Directly or indirectly, the Book of Optics inspired much of the activity in optics that occurred between the thirteenth and the seventeenth centuries, including Bacon, Witelo, John Pecham and the Italian scholars Giambattista della Porta (1535-1615), who helped popularize the camera obscura, and Francesco Maurolico (1494-1575), a mathematician, astronomer and monk who did work on the refraction of light and studied the camera obscura.
Pecham and Witelo had access to a number of works, including those of Bacon and Alhazen, and contributed considerably to the dissemination of their ideas. Witelo (born ca. 1220, died after 1280) was a Polish scholar and friend of the Flemish scholar William of Moerbeke (ca. 1215-1286 AD), the translator of Aristotle’s works from the original Greek. Witelo’s major surviving work on optics, Perspectiva, completed in the 1270s (and deeply inspired by Alhazen), was dedicated to William. The Englishman John Pecham (d. 1292 AD), Archbishop of Canterbury, studied optics and astronomy and was influenced by Bacon’s work.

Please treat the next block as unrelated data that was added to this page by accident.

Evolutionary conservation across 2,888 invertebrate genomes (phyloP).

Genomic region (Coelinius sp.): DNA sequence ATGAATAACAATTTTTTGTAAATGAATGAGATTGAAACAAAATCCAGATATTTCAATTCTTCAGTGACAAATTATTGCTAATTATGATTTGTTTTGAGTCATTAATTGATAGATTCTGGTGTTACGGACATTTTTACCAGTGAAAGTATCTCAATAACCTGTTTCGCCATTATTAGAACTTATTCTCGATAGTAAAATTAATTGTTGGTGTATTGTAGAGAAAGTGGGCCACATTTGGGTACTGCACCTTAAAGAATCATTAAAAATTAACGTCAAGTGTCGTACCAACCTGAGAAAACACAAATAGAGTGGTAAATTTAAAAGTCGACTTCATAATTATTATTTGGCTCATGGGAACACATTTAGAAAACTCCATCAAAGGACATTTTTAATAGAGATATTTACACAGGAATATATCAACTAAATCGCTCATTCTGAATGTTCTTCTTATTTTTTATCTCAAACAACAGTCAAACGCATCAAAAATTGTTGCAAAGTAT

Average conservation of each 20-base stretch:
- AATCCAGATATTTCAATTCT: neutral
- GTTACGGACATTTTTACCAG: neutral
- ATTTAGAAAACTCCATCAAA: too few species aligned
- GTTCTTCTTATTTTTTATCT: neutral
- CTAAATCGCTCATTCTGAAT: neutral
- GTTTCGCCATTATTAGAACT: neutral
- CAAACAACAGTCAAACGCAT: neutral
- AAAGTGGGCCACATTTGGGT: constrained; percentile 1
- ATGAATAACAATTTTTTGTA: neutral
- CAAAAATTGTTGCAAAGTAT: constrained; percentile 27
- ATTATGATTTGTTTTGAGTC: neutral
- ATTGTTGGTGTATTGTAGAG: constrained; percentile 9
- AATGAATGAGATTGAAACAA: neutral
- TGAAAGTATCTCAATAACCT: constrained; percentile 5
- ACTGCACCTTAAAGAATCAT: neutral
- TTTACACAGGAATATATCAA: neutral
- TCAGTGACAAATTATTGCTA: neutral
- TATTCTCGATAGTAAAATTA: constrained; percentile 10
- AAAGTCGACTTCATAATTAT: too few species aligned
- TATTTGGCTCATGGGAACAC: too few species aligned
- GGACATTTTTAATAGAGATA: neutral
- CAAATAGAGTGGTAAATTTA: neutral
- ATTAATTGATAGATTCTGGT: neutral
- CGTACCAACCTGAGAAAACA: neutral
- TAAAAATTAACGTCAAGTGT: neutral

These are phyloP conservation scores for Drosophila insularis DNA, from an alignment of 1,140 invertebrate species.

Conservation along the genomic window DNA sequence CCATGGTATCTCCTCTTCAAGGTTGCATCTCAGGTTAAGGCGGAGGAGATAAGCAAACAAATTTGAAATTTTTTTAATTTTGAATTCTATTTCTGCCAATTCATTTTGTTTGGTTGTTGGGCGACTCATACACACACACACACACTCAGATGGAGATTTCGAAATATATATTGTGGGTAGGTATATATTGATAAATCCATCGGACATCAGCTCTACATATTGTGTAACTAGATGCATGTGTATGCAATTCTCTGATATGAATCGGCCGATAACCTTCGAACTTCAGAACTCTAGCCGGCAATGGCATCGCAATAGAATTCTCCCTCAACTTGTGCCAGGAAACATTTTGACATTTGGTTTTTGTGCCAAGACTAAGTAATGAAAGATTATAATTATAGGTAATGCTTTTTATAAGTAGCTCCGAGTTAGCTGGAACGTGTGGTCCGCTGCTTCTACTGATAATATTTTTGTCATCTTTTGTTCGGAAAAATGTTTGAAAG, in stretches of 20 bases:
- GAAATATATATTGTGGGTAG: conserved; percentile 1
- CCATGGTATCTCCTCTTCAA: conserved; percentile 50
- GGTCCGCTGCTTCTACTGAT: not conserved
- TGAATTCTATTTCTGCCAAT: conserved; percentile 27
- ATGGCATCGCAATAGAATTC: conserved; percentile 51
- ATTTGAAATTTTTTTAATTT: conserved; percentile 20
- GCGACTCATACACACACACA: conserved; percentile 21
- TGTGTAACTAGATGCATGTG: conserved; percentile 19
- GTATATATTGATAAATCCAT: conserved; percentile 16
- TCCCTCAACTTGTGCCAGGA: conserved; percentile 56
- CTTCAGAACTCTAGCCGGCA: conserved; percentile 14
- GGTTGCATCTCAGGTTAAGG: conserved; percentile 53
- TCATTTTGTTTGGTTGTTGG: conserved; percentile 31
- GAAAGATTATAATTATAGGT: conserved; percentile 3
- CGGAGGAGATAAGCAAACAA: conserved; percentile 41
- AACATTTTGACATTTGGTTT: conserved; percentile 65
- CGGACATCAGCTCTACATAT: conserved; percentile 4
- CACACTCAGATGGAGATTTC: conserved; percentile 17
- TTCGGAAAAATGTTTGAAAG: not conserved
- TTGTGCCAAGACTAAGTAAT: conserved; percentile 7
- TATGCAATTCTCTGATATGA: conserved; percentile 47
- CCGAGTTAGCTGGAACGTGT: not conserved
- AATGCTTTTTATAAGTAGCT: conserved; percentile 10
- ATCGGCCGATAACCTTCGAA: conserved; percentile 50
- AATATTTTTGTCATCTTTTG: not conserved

Late medieval optical theory was incorporated into the university curriculum. What is unique about optics in Europe is that it was also applied to art, something which was entirely absent in the Islamic world. David C. Lindberg in Theories of vision — From al-Kindi to Kepler, page 147-148: